Opinion: It Is Time To Face Confederate Monument Mythology

Jul 1, 2020

*Editor's note: The following commentary is published as submitted and reflects the views of the author and not necessarily Georgia Public Broadcasting as an organization.

This past week, modern technology let me virtually participate as workers dismantled and hauled off for storage the obelisk on the Decatur Square that has honored "the lost cause of the Confederacy” for over 100 years.

Ron Harris / AP Photo

Monday on Political Rewind, Confederate monuments across America have become a flash point during ongoing protests over police brutality and systemic racism.

Central to the issue is a disagreement about what monuments to the Confederacy represent: history or mythology?

The Associated Press

The long fight to remove a Confederate monument in Decatur, Georgia, came to an end this month. The 30-foot-tall structure that stood in the city's square since 1908 was taken down. Meanwhile, there is a push to put up a marker near where the Confederate monument once stood. This marker would honor a long, overlooked piece of Civil Rights history

Screenshot courtesy of Clare Schexnyder

The 30-foot-tall Confederate monument that stood in the Decatur square since 1908 was removed Thursday night to raucous cheers from hundreds of people who had gathered to watch and celebrate.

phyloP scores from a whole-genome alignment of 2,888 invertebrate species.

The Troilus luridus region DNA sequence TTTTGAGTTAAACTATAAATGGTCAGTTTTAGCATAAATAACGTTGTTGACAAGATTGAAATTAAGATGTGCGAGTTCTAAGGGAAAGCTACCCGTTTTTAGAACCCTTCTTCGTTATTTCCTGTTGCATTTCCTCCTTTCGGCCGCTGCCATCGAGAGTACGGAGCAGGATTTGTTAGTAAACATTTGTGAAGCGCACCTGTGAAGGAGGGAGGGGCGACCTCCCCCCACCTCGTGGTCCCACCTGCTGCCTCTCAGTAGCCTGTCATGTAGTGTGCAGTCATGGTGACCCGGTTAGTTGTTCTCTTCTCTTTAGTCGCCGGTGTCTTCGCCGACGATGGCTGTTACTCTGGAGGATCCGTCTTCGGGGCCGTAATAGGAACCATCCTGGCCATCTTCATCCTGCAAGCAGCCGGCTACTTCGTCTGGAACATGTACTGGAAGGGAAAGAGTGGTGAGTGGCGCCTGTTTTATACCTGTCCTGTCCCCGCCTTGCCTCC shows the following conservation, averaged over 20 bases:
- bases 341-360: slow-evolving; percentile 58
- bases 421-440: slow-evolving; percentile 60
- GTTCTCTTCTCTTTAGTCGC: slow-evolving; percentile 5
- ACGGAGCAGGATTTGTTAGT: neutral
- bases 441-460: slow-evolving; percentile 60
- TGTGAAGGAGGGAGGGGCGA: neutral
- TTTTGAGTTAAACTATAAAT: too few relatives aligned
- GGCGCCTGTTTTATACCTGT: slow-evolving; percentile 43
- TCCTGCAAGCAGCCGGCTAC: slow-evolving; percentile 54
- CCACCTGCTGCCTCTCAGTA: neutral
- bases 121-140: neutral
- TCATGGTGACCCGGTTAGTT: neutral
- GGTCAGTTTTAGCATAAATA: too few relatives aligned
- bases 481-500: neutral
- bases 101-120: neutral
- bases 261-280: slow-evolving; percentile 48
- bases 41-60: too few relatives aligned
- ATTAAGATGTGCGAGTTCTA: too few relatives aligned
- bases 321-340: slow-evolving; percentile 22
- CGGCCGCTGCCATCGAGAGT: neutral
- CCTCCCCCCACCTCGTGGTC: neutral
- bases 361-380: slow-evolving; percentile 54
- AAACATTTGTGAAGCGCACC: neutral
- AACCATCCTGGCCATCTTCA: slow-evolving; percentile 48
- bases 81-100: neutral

The symbolism of the monument’s removal on the eve of Juneteenth – the annual day celebrating when slaves in Texas were informed of their freedom on June 19, 1865 – was not lost on the crowd.

Dan Whisenhunt/Decaturish

Around 1,500 protesters gathered outside a Confederate monument in Decatur, Georgia, as demonstrations continued throughout the state against racism, police brutality and the killing of George Floyd.

The march started Wednesday afternoon in Decatur Square, home to a Confederate monument built in 1908 and a “contextualized” marker explaining the racist history of the monument and the Civil War.

AP Photo, file

On this day 60 years ago, a black man driving a white woman was pulled over in a traffic stop that would change the course of American history. 

Courtesy of @Mudfire / Instagram

A local ceramics and pottery studio is bringing glazes, kilns and pottery wheels to the virtual world starting April 17.

Jade Abdul-Malik / GPB News

The Oakhurst neighborhood’s first black-owned bookstore is celebrating its first year of business and it all started with owner Bunnie Hillard’s children. 

A former Georgia police officer who fatally shot an unarmed, naked man was found not guilty of murder Monday but was convicted of aggravated assault and other charges that could send him to prison for more than 30 years.

A police officer responding to a call of a naked man behaving erratically at an Atlanta-area apartment complex arrived on the scene, exited his vehicle and shot the man almost immediately.

Now a jury must decide if he's guilty of murder.

Georgia was once a leader in the oyster canning business, but the last cannery closed in the 1960s.

In the past few years, however, a group of people have helped revive the Georgia oyster — through farming. 

André Gallant, author of A High Low Tide: The Revival of a Southern Oysterjoined us with more on the past, present and future of Georgia's oyster industry.

Bryan Rackely, co-owner of Kimball House — a Decatur restaurant where Georgia oysters are now on the menu —  also joined the conversation about these briny bivalves. 

Flickr/Rolf Venema